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An Introduction to Wicca
Wicca is a nature religion that is fast growing in popularity within Western countries. This growing interest has been slowly growing along with people’s interest in environmental issues, alternative therapies and medicine, nutrition and other systems and ideals not considered to be part if mainstream life.
The Many Traditions of Wicca
Wicca honours the divinity of nature and centres around the principle of ‘harm none’. The Wiccan rede ‘An it harm none do what ye will’ should be observed by wiccans at all times. Although interpretations of the rede may vary between people or specific groups of Wiccans it is generally seen as a way to encourage people to take responsibility for their own actions and to think carefully about how their thoughts and actions will affect themselves, other people, animals and the environment around them.
Wicca does not have a set central set of texts or rules that must be followed and there are many variations that fall within the group of Wicca. These include Gardnerian Wicca, Alexandrian Wicca, Dianic Wicca and Celtic Wicca. Each of these paths has its own beliefs and specific practices as well as sharing common factors. Some Wiccans chose to follow a more eclectic path and take parts from several traditions and even from outside of Wicca and combine these to create a path unique to them. This means that people who practice Wicca can vary greatly. This flexibility also means that each person will be able to create a religious system that fits in with their lifestyle and spiritual and moral beliefs rather than being restricted by a more structured religion that has set teachings on what is right or wrong.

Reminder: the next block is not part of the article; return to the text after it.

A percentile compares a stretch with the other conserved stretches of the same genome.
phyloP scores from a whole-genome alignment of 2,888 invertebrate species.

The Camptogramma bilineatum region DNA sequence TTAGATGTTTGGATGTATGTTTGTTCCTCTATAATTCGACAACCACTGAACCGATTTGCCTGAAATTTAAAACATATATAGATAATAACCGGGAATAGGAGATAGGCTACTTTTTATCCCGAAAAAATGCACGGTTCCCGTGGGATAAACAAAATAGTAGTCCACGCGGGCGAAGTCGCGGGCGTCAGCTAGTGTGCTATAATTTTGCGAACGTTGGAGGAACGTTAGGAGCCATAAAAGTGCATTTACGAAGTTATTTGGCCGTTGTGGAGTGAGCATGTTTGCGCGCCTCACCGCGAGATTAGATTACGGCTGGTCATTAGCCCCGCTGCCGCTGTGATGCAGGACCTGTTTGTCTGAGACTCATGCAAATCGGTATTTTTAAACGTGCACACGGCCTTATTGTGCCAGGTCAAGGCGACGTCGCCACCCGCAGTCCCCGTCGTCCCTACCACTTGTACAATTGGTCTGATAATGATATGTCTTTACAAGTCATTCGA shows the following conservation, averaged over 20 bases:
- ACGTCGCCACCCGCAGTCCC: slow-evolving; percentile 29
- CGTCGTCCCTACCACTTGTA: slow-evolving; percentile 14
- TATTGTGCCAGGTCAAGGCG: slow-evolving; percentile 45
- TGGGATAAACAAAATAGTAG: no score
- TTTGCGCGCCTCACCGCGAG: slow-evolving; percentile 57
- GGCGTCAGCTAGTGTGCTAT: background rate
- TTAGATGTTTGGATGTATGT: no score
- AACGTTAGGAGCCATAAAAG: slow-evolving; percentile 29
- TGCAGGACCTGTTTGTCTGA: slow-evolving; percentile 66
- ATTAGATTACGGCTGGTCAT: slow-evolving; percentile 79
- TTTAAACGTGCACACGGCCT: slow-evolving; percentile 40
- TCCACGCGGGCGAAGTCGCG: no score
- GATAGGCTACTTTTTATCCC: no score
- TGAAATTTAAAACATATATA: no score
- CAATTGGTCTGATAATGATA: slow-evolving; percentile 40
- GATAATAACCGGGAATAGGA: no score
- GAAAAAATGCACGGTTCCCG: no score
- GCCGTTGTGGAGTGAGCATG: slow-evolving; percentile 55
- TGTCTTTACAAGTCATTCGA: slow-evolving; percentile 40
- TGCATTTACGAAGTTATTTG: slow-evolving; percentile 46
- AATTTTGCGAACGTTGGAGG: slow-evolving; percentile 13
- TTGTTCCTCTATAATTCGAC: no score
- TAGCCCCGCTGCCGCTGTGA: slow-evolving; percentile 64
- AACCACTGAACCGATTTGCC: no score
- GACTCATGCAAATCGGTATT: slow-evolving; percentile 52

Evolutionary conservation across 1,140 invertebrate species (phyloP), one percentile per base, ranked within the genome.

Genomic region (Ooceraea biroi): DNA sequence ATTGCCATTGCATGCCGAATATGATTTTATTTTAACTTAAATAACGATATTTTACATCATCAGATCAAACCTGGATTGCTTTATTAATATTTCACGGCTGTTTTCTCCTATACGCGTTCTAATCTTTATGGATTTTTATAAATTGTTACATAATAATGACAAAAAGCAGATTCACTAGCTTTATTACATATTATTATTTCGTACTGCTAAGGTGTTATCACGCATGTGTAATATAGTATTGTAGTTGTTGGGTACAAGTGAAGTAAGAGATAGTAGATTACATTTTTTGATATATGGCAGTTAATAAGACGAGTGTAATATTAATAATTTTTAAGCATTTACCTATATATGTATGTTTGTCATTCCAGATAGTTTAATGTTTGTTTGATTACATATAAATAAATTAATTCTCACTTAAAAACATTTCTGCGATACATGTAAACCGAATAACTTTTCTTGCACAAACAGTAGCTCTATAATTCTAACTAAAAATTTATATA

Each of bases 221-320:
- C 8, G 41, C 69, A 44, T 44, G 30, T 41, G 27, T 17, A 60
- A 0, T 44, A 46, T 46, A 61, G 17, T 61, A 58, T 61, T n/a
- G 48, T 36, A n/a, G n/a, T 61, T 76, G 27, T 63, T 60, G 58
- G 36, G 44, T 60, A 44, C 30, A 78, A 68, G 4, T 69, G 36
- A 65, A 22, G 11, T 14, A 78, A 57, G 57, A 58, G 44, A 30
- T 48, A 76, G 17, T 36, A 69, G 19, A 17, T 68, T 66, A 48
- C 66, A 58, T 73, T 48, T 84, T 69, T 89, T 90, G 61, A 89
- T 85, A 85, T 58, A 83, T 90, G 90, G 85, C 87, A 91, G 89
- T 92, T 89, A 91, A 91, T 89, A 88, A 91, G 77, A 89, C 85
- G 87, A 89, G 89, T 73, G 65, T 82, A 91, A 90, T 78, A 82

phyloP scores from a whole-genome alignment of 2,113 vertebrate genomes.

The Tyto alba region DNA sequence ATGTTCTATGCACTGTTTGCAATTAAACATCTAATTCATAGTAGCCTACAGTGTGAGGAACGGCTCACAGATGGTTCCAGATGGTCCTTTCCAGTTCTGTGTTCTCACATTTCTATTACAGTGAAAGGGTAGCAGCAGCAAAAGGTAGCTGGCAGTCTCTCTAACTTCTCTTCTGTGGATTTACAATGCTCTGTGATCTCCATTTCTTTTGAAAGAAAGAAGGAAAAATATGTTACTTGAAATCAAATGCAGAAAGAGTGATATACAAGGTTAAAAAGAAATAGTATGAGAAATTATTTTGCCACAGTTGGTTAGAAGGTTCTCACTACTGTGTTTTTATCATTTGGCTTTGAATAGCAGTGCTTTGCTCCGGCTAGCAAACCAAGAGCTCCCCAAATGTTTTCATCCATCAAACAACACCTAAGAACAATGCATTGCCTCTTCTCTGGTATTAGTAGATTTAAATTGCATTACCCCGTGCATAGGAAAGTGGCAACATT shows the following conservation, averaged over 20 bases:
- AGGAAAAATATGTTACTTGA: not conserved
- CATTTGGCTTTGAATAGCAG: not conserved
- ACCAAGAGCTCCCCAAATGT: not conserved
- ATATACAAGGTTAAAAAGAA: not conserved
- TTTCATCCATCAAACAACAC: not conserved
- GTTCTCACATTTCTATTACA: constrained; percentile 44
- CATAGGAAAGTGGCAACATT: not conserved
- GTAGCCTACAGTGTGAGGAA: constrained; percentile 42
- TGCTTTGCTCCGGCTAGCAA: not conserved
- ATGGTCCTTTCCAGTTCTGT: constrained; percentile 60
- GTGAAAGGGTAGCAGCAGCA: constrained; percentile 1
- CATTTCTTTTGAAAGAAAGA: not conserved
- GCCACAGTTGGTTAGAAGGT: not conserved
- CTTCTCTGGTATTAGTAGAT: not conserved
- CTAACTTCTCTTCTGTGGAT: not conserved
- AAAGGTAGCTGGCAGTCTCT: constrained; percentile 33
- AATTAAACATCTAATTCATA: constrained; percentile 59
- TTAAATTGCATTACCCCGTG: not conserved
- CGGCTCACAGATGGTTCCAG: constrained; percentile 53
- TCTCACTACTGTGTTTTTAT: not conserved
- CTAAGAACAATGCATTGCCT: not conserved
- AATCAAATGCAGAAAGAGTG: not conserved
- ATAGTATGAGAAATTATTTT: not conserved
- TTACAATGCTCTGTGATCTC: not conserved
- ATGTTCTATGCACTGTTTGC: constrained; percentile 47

Most Wiccans believe in and honour the god and goddess, though these may have different forms and names. The goddess is commonly seen as the Earth, i.e. Mother Earth or the moon and the god as the sun. Wiccans may believe in more than one god or goddess, which is known as polytheism, and may even incorporate deities of other religions into their Wicca path, such as Egyptian or Hindu deities.